What does a good League comic look like? It’s a question we’ve been asking ourselves a lot this year.
Comics have a lot of variety around the world in terms of format, art styles, and preferred content. In the last decade, big names like Marvel and DC/Vertigo have broadened their ideas of what a contemporary comic can be—and that’s still just a portion of comics around the world. In other regions, like Korea, they have their own favorite format: digital comics designed for browser and mobile viewing, an entirely different experience than classic print.
Which means that when it came to League comics, there was no end to the possibilities of what we could do. So long as the story and style were a great fit for each champion, we were open to trying all kinds of stuff, both technologically and artistically. That being said, we did have a few specific goals we wanted to accomplish:
Tell stories on a more regular cadence. In the past, comics have been used as promotions for champions, rather than an ongoing series of stories. We wanted to try delivering a new comic every two weeks—and find out what it would take to sustain that pace in the future. Plus, comics can be made a lot quicker than CG pieces like Wild Magic.
More than “fight porn.”We’ve talked about this before, and it’s true for comics too. Generally speaking, we think it’s more interesting when characters end up in a different place than where they started at the beginning of a story. Showing the progression of both champions and the regions they belong to is how we move the narrative of League forward and continue the worldbuilding of Runeterra.
With these guidelines in mind, we created our first “wave” of four comics. While they were essentially experiments, we wanted to keep the champions and their stories at the center. So, we brought together Rioters with deep knowledge of League lore and some of our favorite artists from around the world in a process the comics industry calls “casting.” It’s pretty much like it sounds: We try to find a writer and an artist who will complement each other’s style and who are also the right fit for the style of a particular comic (or in our case, the personality of a particular champion).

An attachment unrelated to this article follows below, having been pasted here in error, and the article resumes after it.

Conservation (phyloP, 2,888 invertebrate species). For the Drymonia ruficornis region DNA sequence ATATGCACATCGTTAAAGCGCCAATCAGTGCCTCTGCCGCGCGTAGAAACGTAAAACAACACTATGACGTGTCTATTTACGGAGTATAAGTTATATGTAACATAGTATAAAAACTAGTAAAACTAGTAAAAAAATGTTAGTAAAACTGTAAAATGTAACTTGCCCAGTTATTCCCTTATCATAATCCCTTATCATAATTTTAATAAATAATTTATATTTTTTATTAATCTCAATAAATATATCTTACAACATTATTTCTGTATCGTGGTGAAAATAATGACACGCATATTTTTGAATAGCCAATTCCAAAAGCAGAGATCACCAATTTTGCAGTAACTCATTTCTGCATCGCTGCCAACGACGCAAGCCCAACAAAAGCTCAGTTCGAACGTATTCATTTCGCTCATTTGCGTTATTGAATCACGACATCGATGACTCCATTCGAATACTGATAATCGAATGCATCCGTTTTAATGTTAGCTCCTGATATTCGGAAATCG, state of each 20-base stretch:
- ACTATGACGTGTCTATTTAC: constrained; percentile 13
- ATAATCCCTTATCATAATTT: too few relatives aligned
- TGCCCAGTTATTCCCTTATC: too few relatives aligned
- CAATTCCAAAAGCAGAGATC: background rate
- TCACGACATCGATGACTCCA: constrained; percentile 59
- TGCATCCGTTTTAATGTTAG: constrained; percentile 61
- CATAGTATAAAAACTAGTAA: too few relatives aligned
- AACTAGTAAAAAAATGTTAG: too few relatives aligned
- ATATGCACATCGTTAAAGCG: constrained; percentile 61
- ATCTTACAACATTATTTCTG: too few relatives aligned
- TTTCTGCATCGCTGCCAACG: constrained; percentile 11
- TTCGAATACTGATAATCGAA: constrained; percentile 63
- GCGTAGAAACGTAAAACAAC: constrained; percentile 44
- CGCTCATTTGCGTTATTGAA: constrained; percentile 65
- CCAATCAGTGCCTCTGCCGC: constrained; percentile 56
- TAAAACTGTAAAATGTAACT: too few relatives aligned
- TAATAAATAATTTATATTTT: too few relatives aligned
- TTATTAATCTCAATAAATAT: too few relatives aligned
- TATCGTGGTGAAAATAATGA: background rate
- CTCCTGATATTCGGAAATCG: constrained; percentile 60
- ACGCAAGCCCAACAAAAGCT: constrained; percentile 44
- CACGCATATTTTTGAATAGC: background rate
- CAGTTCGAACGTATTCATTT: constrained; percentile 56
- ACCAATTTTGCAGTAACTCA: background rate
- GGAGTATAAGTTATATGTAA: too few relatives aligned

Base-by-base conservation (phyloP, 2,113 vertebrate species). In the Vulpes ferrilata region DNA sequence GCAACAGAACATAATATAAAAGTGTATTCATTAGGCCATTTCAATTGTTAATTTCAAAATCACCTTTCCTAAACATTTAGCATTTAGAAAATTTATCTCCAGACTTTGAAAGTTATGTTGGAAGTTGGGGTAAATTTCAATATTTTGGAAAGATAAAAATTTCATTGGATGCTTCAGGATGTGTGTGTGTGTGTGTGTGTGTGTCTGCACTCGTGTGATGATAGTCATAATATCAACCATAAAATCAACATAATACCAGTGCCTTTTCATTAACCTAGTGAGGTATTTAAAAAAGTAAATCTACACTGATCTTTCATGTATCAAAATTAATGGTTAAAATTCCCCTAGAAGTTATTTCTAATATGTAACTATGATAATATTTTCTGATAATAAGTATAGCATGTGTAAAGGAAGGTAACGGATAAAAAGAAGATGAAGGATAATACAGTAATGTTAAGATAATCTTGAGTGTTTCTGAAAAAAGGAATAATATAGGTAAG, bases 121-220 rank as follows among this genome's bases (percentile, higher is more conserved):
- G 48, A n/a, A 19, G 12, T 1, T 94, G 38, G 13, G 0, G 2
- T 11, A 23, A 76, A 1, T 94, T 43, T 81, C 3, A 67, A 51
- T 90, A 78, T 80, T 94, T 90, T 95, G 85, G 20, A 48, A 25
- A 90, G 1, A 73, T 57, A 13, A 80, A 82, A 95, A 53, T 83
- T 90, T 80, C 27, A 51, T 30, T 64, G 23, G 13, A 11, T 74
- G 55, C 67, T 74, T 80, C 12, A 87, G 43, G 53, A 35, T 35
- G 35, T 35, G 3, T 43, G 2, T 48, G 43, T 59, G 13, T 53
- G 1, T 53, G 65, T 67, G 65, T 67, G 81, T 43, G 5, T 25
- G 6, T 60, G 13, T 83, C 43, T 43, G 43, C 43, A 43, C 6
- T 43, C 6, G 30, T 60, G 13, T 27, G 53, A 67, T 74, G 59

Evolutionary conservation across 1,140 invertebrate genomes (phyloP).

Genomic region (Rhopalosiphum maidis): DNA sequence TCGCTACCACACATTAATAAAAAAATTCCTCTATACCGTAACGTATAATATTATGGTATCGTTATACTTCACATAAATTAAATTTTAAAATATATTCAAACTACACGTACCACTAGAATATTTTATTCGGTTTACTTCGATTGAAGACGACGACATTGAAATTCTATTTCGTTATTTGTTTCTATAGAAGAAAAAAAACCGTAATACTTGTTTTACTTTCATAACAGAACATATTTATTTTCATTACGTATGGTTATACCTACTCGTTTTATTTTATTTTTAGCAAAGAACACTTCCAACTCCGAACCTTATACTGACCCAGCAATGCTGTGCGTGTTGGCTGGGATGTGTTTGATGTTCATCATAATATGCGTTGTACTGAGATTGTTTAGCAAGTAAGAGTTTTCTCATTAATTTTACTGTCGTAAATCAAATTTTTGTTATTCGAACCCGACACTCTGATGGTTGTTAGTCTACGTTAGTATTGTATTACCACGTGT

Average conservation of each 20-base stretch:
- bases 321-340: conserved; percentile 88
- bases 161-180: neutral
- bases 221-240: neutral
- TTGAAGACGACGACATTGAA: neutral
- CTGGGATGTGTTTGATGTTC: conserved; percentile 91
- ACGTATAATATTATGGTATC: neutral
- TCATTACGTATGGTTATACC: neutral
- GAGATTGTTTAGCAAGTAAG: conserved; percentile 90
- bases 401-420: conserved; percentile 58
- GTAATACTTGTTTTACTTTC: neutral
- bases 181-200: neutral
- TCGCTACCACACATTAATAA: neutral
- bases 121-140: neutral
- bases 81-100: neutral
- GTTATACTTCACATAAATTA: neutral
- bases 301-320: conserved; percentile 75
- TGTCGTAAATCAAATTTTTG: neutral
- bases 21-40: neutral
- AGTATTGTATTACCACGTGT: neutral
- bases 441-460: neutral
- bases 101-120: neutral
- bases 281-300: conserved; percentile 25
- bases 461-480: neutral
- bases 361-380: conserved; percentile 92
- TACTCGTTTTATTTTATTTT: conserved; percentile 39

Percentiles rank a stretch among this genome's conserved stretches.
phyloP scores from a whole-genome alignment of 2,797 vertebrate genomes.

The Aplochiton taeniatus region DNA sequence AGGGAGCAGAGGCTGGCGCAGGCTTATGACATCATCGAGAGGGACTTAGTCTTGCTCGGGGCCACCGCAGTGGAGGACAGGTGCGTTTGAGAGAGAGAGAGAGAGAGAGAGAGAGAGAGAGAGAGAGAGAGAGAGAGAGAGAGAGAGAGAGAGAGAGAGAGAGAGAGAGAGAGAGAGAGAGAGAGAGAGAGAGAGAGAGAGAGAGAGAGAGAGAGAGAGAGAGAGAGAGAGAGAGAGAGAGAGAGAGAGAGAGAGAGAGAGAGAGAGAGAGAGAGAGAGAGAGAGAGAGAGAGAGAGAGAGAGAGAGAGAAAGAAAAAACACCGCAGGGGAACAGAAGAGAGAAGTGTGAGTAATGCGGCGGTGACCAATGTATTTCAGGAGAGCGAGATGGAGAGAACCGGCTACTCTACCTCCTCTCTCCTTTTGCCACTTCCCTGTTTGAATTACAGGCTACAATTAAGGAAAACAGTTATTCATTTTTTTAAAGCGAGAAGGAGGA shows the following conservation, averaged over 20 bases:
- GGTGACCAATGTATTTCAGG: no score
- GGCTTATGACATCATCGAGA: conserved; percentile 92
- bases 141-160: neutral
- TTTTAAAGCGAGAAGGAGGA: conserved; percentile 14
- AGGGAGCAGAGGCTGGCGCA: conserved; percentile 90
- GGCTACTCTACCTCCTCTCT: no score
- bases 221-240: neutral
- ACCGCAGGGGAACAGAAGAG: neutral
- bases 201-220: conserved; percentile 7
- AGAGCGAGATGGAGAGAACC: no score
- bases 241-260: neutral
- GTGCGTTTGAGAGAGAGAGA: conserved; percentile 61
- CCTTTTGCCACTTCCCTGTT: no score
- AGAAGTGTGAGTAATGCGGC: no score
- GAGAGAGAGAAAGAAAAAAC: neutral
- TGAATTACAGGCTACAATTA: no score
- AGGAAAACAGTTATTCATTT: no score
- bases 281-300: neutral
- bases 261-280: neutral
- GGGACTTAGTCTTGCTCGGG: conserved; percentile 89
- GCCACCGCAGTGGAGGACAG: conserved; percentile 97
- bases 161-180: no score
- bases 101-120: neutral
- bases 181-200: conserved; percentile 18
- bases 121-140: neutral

For “Blood of Noxus,” we wanted to pair a writer who could handle an epic military drama with a sophisticated art style. Graham McNeill had worked on a lot of Warhammer stuff before coming to Riot, so he was a good fit for a comic about soldier-citizens of Noxus, and Sana Takeda provided gritty but polished illustrations that captured the harsh life of the Noxians.
“Blood of Noxus” was also our attempt at defining a region through its champions: Darius, Draven, and Quiletta all have different perspectives of Noxus and its ideals that are revealed over the course of the comic.
With Nami’s comic, we wanted to explore a format designed specifically for mobile: a vertical scroller comic. It’s much more common in Asian regions, but we were interested in seeing how players around the world responded to a digital comic that was designed first and foremost for viewing on their phones and in their browsers.
We asked artist Viviana Medeiros to bring her expertise working in WebToons to “Into the Abyss,” pairing with writer Rayla Heide to tell a story of Nami journeying into an underwater trench to retrieve a pearl and save her people. The constantly scrolling format matches Nami’s physical descent with the reader’s movement in the comic and also reflects Nami’s increasingly paranoid, isolated, and introspective state as she dives deeper.
Ziggs and Jinx may seem like one-note champions at first glance—they like to blow stuff up. With “Paint the Town,” we tried to explore what a friendship might be like between two champions that share explosions as a common interest, and deliver on the champion interaction players have been asking for (it was also our first foray into oddball team-ups, one of the greatest comic traditions of all!).
Since Ziggs and Jinx are about as far from serious as you can get, we looked for a writer and artist that could capture their zany misadventures in both the dialogue and the visual action. Fabio Moon and Dave Stewart worked in a art style more cartoony than all our other comics to date, and Anthony Burch brought the humor befitting two of League’s most madcap champs.
Finally, we wanted a comic that built upon one of Runeterra's ongoing stories, so we decided to check in on Miss Fortune after the events of "Burning Tides." This comic was made using a technique pioneered at Marvel: First we wrote the story and artist Ramon Perez decided how to divide it all up into panels and pages, and then writer Anthony Burch went back and rewrote the dialogue to better fit the drawings.
That process meant that “Fortune Smiles” was highly optimized for mobile—words are bigger, pictures are bigger, and it’s an overall better experience on your phone. You never have to pinch and zoom to read text or see the fine details of a panel, like you sometimes do with other comics in more classic layouts. On the flipside, this meant it had a very non-traditional desktop format, which is something we wondered if players would find easy to follow or just confusing.
MORE COMICS TO COME
It's pretty much impossible to make a comic that’s going to be equally beloved by everyone, especially in the huge international audience that is League players. Our goal on the comics team is to make enough diverse (but always excellent) comics such that everyone who wants to read a League comic can find at least one that they love.
We learned a lot making these comics, and even more now that we get to hear from you about what you liked best (don’t forget to leave a comment below)! We want to know how we're doing, how you're reading (what kinds of platforms/devices?), and how we can continue to improve digital comics as a medium—because we’re just getting started.